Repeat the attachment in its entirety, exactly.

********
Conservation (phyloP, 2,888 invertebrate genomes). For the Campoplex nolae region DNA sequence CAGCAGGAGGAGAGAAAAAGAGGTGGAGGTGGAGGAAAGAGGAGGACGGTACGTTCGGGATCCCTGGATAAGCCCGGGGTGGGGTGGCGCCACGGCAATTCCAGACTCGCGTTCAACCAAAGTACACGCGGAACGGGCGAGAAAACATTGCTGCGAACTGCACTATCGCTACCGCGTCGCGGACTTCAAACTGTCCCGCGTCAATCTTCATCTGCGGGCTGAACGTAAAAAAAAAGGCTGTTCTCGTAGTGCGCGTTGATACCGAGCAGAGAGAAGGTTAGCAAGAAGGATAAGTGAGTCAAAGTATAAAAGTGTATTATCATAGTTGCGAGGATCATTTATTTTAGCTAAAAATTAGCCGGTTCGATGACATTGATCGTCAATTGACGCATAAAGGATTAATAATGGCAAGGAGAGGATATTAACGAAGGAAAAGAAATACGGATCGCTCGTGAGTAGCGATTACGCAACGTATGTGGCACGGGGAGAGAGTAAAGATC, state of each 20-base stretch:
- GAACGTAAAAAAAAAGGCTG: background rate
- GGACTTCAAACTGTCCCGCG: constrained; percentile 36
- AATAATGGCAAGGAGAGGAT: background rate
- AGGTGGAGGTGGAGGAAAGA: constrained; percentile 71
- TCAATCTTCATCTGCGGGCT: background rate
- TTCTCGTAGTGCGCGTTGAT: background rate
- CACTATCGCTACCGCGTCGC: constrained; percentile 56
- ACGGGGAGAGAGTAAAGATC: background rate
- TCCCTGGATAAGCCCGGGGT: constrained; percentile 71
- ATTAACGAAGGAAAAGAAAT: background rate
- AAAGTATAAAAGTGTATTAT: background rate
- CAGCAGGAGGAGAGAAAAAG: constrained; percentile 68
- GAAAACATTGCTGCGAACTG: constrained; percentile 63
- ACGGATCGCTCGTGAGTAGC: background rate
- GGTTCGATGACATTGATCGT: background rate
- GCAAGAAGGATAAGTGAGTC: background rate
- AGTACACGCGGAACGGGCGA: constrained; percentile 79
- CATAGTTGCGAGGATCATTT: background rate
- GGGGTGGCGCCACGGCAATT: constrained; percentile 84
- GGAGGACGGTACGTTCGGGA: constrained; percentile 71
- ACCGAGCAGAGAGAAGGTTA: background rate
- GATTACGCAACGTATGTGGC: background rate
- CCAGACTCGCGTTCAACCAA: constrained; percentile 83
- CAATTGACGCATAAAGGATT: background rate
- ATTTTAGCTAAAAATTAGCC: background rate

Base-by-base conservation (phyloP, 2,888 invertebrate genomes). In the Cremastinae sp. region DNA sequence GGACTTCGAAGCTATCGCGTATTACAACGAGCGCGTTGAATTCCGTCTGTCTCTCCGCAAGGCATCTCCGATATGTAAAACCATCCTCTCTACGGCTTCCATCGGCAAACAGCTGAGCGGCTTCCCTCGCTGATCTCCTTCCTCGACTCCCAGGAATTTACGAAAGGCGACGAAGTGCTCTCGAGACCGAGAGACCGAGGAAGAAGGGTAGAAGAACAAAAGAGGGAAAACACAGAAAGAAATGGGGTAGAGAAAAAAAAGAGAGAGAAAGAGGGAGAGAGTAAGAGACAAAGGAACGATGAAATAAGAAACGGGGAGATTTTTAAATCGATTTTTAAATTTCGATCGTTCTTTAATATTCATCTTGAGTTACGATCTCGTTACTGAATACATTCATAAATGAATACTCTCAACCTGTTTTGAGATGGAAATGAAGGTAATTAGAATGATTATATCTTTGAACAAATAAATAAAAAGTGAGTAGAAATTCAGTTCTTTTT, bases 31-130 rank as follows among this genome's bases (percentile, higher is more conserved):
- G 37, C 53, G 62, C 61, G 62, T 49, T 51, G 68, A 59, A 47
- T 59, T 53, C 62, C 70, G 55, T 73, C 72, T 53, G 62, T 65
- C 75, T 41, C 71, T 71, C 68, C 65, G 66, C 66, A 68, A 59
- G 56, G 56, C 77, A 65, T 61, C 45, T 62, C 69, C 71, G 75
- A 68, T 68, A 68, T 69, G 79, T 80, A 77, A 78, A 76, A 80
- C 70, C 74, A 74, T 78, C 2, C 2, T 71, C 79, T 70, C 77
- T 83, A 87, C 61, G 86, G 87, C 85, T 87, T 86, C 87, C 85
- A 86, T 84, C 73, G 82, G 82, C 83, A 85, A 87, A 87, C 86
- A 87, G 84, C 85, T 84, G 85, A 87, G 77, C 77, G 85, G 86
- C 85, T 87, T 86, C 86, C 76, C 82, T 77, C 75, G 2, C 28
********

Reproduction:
Conservation (phyloP, 2,888 invertebrate genomes). For the Campoplex nolae region DNA sequence CAGCAGGAGGAGAGAAAAAGAGGTGGAGGTGGAGGAAAGAGGAGGACGGTACGTTCGGGATCCCTGGATAAGCCCGGGGTGGGGTGGCGCCACGGCAATTCCAGACTCGCGTTCAACCAAAGTACACGCGGAACGGGCGAGAAAACATTGCTGCGAACTGCACTATCGCTACCGCGTCGCGGACTTCAAACTGTCCCGCGTCAATCTTCATCTGCGGGCTGAACGTAAAAAAAAAGGCTGTTCTCGTAGTGCGCGTTGATACCGAGCAGAGAGAAGGTTAGCAAGAAGGATAAGTGAGTCAAAGTATAAAAGTGTATTATCATAGTTGCGAGGATCATTTATTTTAGCTAAAAATTAGCCGGTTCGATGACATTGATCGTCAATTGACGCATAAAGGATTAATAATGGCAAGGAGAGGATATTAACGAAGGAAAAGAAATACGGATCGCTCGTGAGTAGCGATTACGCAACGTATGTGGCACGGGGAGAGAGTAAAGATC, state of each 20-base stretch:
- GAACGTAAAAAAAAAGGCTG: background rate
- GGACTTCAAACTGTCCCGCG: constrained; percentile 36
- AATAATGGCAAGGAGAGGAT: background rate
- AGGTGGAGGTGGAGGAAAGA: constrained; percentile 71
- TCAATCTTCATCTGCGGGCT: background rate
- TTCTCGTAGTGCGCGTTGAT: background rate
- CACTATCGCTACCGCGTCGC: constrained; percentile 56
- ACGGGGAGAGAGTAAAGATC: background rate
- TCCCTGGATAAGCCCGGGGT: constrained; percentile 71
- ATTAACGAAGGAAAAGAAAT: background rate
- AAAGTATAAAAGTGTATTAT: background rate
- CAGCAGGAGGAGAGAAAAAG: constrained; percentile 68
- GAAAACATTGCTGCGAACTG: constrained; percentile 63
- ACGGATCGCTCGTGAGTAGC: background rate
- GGTTCGATGACATTGATCGT: background rate
- GCAAGAAGGATAAGTGAGTC: background rate
- AGTACACGCGGAACGGGCGA: constrained; percentile 79
- CATAGTTGCGAGGATCATTT: background rate
- GGGGTGGCGCCACGGCAATT: constrained; percentile 84
- GGAGGACGGTACGTTCGGGA: constrained; percentile 71
- ACCGAGCAGAGAGAAGGTTA: background rate
- GATTACGCAACGTATGTGGC: background rate
- CCAGACTCGCGTTCAACCAA: constrained; percentile 83
- CAATTGACGCATAAAGGATT: background rate
- ATTTTAGCTAAAAATTAGCC: background rate

Base-by-base conservation (phyloP, 2,888 invertebrate genomes). In the Cremastinae sp. region DNA sequence GGACTTCGAAGCTATCGCGTATTACAACGAGCGCGTTGAATTCCGTCTGTCTCTCCGCAAGGCATCTCCGATATGTAAAACCATCCTCTCTACGGCTTCCATCGGCAAACAGCTGAGCGGCTTCCCTCGCTGATCTCCTTCCTCGACTCCCAGGAATTTACGAAAGGCGACGAAGTGCTCTCGAGACCGAGAGACCGAGGAAGAAGGGTAGAAGAACAAAAGAGGGAAAACACAGAAAGAAATGGGGTAGAGAAAAAAAAGAGAGAGAAAGAGGGAGAGAGTAAGAGACAAAGGAACGATGAAATAAGAAACGGGGAGATTTTTAAATCGATTTTTAAATTTCGATCGTTCTTTAATATTCATCTTGAGTTACGATCTCGTTACTGAATACATTCATAAATGAATACTCTCAACCTGTTTTGAGATGGAAATGAAGGTAATTAGAATGATTATATCTTTGAACAAATAAATAAAAAGTGAGTAGAAATTCAGTTCTTTTT, bases 31-130 rank as follows among this genome's bases (percentile, higher is more conserved):
- G 37, C 53, G 62, C 61, G 62, T 49, T 51, G 68, A 59, A 47
- T 59, T 53, C 62, C 70, G 55, T 73, C 72, T 53, G 62, T 65
- C 75, T 41, C 71, T 71, C 68, C 65, G 66, C 66, A 68, A 59
- G 56, G 56, C 77, A 65, T 61, C 45, T 62, C 69, C 71, G 75
- A 68, T 68, A 68, T 69, G 79, T 80, A 77, A 78, A 76, A 80
- C 70, C 74, A 74, T 78, C 2, C 2, T 71, C 79, T 70, C 77
- T 83, A 87, C 61, G 86, G 87, C 85, T 87, T 86, C 87, C 85
- A 86, T 84, C 73, G 82, G 82, C 83, A 85, A 87, A 87, C 86
- A 87, G 84, C 85, T 84, G 85, A 87, G 77, C 77, G 85, G 86
- C 85, T 87, T 86, C 86, C 76, C 82, T 77, C 75, G 2, C 28